Over and over, genealogists have been told that the copyright has expired for all works published in the United States before 1928. In other words, if the work was published in the U.S. before January 1, 1928, anyone is free to republish excerpts or even the entire book without obtaining permission. That statement remains correct today. However, many genealogists are not aware that the overwhelming majority of all books published prior to 1964 are also free of copyright. That’s “the overwhelming majority of all books” but not all of them.
Between 1928 and 1964, a renewal registration was required to prevent the expiration of copyright. If a work was first published before January 1, 1964, the owner had to file a renewal with the Copyright Office during the 28th year after publication. No renewal meant a loss of copyright. In other words, for all books published prior to 1964, the copyrights expired before January 1, 1992 IF THE COPYRIGHT WAS NOT RENEWED. However, a 1961 report from the U.S. Copyright Office estimates that 85% of the books never had the copyrights renewed. Therefore, those books are now public domain.
Major corporations generally had employees who monitored copyrights and made sure they were renewed. For instance, if you have a Disney comic book published during the 1940s, it probably is still under copyright because the Disney Corporation protected the company’s copyrights and made sure the copyrights were renewed on time. However, the overwhelming majority of genealogy books that were self-published by individual genealogists probably did not have the copyrights renewed. The key word in that sentence is PROBABLY.
The laws changed for books published after January 1, 1964 and we can assume that all of those books are still under copyright today unless they were explicitly released to the public domain, according to U.S. copyright laws. The laws vary widely in other countries, however.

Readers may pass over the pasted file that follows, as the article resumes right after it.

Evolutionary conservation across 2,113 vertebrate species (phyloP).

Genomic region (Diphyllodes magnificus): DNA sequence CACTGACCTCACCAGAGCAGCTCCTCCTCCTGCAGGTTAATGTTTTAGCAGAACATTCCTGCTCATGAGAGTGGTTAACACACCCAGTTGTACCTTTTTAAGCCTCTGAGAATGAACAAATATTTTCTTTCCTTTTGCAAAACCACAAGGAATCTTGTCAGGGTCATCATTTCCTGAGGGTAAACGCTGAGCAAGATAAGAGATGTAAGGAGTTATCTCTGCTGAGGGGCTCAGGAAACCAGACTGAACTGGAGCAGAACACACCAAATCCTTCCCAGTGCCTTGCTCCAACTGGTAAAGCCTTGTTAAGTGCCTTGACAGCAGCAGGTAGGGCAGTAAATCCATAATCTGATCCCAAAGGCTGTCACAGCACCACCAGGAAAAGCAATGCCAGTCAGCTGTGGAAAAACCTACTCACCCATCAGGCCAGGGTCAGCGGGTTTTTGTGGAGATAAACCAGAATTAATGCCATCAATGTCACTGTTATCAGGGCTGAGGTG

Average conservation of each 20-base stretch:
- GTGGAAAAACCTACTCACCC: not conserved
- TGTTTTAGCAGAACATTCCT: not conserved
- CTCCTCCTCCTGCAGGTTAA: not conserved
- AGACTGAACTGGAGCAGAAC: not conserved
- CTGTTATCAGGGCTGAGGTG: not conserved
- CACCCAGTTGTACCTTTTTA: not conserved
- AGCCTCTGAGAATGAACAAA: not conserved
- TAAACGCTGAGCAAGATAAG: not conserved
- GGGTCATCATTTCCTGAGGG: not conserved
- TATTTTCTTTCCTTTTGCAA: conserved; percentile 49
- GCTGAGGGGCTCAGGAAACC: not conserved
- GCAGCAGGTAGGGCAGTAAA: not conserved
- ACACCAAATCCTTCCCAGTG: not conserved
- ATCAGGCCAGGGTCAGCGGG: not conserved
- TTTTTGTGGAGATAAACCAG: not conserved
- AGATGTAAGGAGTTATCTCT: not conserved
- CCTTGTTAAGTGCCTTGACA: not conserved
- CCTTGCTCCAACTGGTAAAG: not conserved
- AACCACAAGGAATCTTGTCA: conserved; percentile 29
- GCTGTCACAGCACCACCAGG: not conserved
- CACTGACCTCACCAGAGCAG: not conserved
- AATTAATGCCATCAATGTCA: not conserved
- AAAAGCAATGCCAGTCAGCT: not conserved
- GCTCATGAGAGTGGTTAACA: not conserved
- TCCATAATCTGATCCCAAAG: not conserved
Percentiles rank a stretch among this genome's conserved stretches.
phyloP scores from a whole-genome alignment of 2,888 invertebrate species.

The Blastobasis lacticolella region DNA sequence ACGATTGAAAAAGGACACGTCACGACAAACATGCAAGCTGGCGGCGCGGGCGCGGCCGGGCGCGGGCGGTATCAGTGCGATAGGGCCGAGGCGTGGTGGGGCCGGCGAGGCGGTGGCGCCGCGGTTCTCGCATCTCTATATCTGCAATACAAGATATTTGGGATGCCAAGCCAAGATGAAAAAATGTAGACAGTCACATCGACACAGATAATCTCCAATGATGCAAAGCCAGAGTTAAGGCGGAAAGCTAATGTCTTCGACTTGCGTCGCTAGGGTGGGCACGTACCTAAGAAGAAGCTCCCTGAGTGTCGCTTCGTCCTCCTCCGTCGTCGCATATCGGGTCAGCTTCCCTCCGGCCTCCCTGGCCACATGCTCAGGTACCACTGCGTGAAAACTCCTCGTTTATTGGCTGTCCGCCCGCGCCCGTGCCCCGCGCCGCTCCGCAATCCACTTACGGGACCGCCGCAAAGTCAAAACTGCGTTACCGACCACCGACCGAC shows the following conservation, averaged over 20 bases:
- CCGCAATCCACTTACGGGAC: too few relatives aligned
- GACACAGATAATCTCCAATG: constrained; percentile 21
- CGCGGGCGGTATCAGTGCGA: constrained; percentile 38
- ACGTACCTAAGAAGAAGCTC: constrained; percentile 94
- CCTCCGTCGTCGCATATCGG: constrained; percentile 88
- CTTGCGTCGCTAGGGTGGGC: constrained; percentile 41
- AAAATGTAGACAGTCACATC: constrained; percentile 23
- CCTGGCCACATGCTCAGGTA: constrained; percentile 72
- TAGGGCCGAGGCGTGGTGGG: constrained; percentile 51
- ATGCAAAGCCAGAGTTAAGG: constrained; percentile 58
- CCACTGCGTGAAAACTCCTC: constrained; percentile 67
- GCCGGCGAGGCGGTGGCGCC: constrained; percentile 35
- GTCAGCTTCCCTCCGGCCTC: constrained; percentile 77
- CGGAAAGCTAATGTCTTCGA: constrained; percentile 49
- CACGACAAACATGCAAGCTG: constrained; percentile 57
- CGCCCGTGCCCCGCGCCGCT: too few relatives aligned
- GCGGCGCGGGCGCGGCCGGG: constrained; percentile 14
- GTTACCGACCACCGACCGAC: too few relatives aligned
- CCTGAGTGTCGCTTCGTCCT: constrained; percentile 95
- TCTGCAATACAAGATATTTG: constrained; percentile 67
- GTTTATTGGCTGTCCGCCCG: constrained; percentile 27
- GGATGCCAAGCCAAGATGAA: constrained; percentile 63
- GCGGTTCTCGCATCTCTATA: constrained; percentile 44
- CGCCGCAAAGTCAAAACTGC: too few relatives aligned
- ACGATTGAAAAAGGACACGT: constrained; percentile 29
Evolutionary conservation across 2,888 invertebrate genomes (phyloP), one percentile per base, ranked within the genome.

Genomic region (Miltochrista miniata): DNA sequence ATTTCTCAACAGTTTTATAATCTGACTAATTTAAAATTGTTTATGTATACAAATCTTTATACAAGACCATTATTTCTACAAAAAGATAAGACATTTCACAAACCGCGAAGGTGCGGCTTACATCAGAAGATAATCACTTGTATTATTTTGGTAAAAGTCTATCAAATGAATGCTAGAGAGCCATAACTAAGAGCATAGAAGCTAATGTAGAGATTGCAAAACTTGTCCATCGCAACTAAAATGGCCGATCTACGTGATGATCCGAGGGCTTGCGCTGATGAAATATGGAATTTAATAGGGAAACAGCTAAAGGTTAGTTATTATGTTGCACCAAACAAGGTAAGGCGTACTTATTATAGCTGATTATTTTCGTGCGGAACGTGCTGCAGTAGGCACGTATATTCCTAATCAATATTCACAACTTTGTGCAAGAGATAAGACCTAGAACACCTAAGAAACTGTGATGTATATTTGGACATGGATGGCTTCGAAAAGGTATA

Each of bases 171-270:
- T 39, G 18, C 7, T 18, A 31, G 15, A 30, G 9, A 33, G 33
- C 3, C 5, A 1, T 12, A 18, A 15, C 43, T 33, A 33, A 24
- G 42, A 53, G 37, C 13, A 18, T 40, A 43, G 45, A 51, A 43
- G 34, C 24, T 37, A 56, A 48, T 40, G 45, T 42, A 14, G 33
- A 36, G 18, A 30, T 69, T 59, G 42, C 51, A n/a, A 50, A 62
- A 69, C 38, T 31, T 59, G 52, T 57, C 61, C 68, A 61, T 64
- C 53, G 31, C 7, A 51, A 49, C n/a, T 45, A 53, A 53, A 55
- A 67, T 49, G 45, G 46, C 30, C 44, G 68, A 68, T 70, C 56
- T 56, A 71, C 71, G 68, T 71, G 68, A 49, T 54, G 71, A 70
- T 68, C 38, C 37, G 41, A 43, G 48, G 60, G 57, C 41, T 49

Determining whether a work’s copyright registration has been renewed is a challenge but is not impossible. Renewals received by the Copyright Office after 1977 are searchable in an online database, but renewals received between 1950 and 1977 were announced and distributed only in a semi-annual print publication. The Copyright Office does not have a machine-searchable source for this renewal information, and the only public access is through the card catalog in the Copyright Office’s D.C. offices.
In order to make these renewal records more accessible, Stanford University has created a Copyright Renewal Database. The database covers only renewals, not original registrations, and is limited to books (Class A registrations) published in the U.S. As a result, the Copyright Renewal Database is a big help but is not the definitive answer to all copyright questions concerning books published prior to 1964.
If you plan on using a work that was published after 1927, but before 1964, you should research the records of the Copyright Office to determine if a renewal was filed. You can research in person at the Copyright Office in Washington, D.C., or pay the Copyright Office to do a search for you $200.00 per hour with a 2-hour minimum (see http://www.copyright.gov/forms/search_estimate.html); or pay someone to perform the search for you.
You can read more about these copyright issues at:
and probably at a few dozen other web sites as well.